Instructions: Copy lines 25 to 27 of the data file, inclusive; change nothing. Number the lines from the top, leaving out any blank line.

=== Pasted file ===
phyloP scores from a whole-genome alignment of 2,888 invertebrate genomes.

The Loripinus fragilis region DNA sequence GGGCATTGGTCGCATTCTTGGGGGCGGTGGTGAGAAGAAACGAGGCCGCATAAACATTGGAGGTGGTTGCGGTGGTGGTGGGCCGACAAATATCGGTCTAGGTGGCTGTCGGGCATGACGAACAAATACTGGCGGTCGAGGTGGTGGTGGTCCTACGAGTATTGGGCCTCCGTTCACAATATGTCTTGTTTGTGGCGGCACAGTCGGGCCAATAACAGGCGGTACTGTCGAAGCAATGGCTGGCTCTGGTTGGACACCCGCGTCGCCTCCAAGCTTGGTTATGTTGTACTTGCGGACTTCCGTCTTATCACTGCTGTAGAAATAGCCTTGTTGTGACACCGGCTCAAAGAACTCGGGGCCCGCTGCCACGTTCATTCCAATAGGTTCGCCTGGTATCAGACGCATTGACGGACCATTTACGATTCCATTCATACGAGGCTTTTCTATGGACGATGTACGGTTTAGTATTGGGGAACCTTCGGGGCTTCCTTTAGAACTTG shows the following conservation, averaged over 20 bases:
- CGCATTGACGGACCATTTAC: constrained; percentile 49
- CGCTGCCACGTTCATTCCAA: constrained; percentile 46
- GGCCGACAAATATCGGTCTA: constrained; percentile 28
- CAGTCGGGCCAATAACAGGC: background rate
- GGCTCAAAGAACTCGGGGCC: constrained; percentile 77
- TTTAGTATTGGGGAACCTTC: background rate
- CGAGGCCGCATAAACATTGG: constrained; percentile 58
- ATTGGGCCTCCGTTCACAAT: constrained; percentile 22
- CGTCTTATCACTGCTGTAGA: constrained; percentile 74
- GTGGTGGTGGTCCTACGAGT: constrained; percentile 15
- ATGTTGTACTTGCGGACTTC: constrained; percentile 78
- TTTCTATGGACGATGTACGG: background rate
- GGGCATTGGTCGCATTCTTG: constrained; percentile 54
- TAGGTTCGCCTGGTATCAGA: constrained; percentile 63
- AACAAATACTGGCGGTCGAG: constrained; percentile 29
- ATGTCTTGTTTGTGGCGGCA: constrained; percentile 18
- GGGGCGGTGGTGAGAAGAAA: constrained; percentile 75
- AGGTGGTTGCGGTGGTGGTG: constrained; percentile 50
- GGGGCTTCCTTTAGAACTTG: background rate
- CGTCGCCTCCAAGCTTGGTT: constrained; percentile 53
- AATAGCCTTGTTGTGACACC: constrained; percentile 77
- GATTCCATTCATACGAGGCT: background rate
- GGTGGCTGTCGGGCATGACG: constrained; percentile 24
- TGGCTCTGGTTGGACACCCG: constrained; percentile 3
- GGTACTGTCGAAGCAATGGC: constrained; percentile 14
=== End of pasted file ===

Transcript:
- GGTGGCTGTCGGGCATGACG: constrained; percentile 24
- TGGCTCTGGTTGGACACCCG: constrained; percentile 3
- GGTACTGTCGAAGCAATGGC: constrained; percentile 14